I have visited most of the wine regions of France listed in the poster above.
I found this comprehensive list of wine maps that represent my Vino con Vista travels through France including: Alsace, Bordeaux, Burgundy, Champagne, Languedoc, Loire Valley, Provence and the Rhône Valley.
Here’s a map of the Champagne Region:
On their website you can view the following interactive maps:
Alsace A detailed look at the appellation’s top crus, broken out by town and the corresponding vineyard. Alsace is located on the border of Germany and France. Today if you visit Alsace, you can see how the interventions of two mega empires affected the area through its architecture and the presence of both French and German languages. Along with Austria and Germany, it produces some of the most noted dry Rieslings in the world as well as highly aromatic Gewürztraminer wines. Wines are produced under three different AOCs: Alsace AOC for white, rosé and red wines, Alsace Grand Cru AOC for white wines from certain classified vineyards and Crémant d’Alsace AOC for sparkling wines.
Bordeaux A detailed look at the region’s key districts, including the Médoc and its appellations, Pessac-Léognan, the Right Bank areas of Pomerol and St.-Emilion, and the sweet wine areas of Sauternes and Barsac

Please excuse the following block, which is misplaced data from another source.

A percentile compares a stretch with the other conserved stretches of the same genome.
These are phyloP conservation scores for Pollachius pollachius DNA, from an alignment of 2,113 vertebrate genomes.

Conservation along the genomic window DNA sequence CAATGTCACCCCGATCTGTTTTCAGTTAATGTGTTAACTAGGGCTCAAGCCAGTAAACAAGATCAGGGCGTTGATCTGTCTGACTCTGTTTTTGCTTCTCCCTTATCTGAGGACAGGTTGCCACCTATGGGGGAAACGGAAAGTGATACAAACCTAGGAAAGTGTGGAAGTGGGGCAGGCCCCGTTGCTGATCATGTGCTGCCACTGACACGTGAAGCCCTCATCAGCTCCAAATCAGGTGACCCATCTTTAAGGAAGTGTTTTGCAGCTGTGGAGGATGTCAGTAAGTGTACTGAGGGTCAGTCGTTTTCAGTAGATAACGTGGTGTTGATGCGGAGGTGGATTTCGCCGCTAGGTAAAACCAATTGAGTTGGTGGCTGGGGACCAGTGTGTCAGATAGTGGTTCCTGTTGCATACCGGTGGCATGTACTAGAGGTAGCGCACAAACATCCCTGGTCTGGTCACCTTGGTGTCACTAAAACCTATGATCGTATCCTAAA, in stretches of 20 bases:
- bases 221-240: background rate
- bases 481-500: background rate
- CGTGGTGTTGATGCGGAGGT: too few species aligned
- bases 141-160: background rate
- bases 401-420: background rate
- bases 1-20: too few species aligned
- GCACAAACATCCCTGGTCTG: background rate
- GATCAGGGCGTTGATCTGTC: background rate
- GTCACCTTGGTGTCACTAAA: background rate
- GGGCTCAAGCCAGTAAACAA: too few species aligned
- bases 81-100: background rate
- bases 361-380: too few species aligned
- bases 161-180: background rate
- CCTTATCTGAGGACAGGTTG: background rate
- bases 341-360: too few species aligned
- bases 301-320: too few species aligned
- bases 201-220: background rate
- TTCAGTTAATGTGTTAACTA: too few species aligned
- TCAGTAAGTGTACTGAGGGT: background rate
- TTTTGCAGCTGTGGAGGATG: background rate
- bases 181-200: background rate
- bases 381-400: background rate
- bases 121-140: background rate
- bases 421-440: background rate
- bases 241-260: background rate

Bordeaux is the world’s premier wine capital! The Bordeaux region of France produces some of the world’s most famous wines including: St. Emilion, Margaux and Pauillac.
The Bordeaux region is naturally divided by the Gironde Estuary into the Left Bank and the Right Bank. The Left Bank area includes the Médoc and Graves. The Right Bank area includes the Libournais, Bourg and Blaye.
“The Médoc is divided into Haut-Médoc (the upstream or southern portion) and Bas-Médoc (the downstream or northern portion, often referred to simply as “Médoc”).”
There are various sub-regions within the Haut-Médoc, including St-Estèphe, Pauillac, St.-Julien and Margaux. Graves includes the sub-regions of Pessac-Léognan and Sauternes. Sauternes includes the sub-region of Barsac.
The Libournais includes the sub-regions of Saint-Émilion and Pomerol. There is an additional wine region of Entre-Deux-Mers, so called because it lies between the Garonne and Dordogne rivers, which combine to form the Gironde.
All of these regions (except the Libournais) have their own appellation. They are “governed by Appellation d’origine contrôlée laws which dictate the permissible grape varieties, alcohol level, methods of pruning and picking, density of planting and appropriate yields as well as various winemaking techniques.”
Bordeaux wine labels will usually include the region on the front of the label.
A general rule of thumb is that the Left Bank is predominately Cabernet Sauvignon based with the Right Bank being more Merlot based. The Graves area produces both red wine and white wine from the Sauvignon blanc, Sémillon and Muscadelle grapes.
Champagne The heart of Champagne, including the districts of Côte des Blanc, Montagne de Reimans and Vallée de la Marne, plus key grand cru villages
Southern France An overview of the appellations in the Languedoc-Roussillon, Provence and southern Rhône regions
Here’s a map of wine regions in Southwest France:
Thanks Wine Spectator–we love wine regions at www.vino-con-vista.com